S & B’s alliance suppliers enable it to live up to its corporate motto of “Managing with Certainty®” on not only gas fractionation plants, but other facilities the company completes for the refining, petrochemical, chemical, midstream, power, infrastructure and pulp and paper industries.

Midstream natural gas-related projects in particular are a significant growth area for the company, which performs the majority of its work along the Gulf Coast, including in Texas and Louisiana. “All of the shale gas that has been coming out of places like the Eagle Ford, Bakken and Marcellus shales has created opportunities for us,” Malone says. “We happened to be in the right place at the right time to take advantage of these developments and have done very well in this market.”

The natural gas market has remained steady for the company in recent years, as natural gas is relatively unaffected by changes in oil prices. Within the past two years, the company has further increased its number of natural gas liquid projects as a result of the United States allowing exports of natural gas products. The company last year built a propane and butane export facility in Nederland, Texas, and is currently working on an ethane export facility along the Houston ship channel. “That is a brand-new product line for us that we hadn’t had previously,” Malone says.

The company further expanded its capabilities in June, 2014, when it completed a new module-fabrication facility on a 54-acre site in Baytown, Texas. S & B Modular Operations provides modularized equipment and process modules for gas and other petrochemical and power facilities. The facility is located adjacent to Cedar Bayou and the modules can ship via barge, truck and rail. S & B uses these modules in its own projects and the facility has proven to be an attractive option to other clients, as well.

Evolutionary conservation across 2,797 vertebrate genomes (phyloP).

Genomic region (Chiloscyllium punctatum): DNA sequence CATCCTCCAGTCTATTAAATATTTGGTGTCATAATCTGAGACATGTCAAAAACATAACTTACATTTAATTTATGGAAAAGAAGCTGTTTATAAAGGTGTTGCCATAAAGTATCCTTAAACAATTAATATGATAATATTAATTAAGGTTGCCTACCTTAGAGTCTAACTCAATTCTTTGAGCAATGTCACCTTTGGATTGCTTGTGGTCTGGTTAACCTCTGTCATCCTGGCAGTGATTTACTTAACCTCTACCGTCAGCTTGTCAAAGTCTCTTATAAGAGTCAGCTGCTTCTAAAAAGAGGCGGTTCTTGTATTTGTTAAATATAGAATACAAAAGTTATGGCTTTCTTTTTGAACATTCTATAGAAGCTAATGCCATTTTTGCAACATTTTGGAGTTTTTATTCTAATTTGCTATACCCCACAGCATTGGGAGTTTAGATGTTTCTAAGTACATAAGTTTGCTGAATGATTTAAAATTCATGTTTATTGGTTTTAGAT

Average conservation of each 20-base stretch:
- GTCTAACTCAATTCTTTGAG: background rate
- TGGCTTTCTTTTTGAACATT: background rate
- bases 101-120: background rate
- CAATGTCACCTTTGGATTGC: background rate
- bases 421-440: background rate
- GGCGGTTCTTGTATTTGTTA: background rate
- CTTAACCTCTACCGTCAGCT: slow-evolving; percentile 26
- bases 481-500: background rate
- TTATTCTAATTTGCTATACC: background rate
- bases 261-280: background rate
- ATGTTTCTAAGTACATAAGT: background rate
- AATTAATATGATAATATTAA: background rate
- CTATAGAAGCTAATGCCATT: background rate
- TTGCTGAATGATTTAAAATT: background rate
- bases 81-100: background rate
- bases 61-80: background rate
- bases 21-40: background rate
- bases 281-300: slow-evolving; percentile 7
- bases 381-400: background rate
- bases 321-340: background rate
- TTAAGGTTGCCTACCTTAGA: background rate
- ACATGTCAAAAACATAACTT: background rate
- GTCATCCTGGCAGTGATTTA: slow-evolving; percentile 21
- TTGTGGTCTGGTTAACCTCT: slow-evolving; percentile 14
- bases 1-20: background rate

Safety First

The packages made in the modular facility enable the company and its clients to be more efficient in their projects and also reduce field time. “As far as I’m concerned, S & B is the safest contractor in our industry,” Malone says. “This is a way to take man hours out of the field and put them into a more controlled environment.”

S & B’s safety record is a major point of pride for Malone, who says the company has not had a lost-time accident in more than two-and-a-half years. “We want to ensure everyone goes home in the same manner in which they showed up to work,” he adds.

Malone attributes the company’s outstanding safety record and comprehensive safety policies to its family ownership. “Our owners feel everyone in the company is a part of the family, and they don’t want any of their family members to be hurt,” he adds.

In addition to safety training and meetings during each project, the company maintains an internal “Zero to Sixty” program that requires employees to report any unexpected incident within an hour of its occurrence.

“We don’t do this for punitive reasons,” Malone says of the policy. “We do this so everyone can be aware of the situation and learn from it. We’re trying to get ahead of any accident that we possibly can and put preventative measures into place before something serious happens. Keeping everyone safe is just another phase of ‘Managing with Certainty®.’”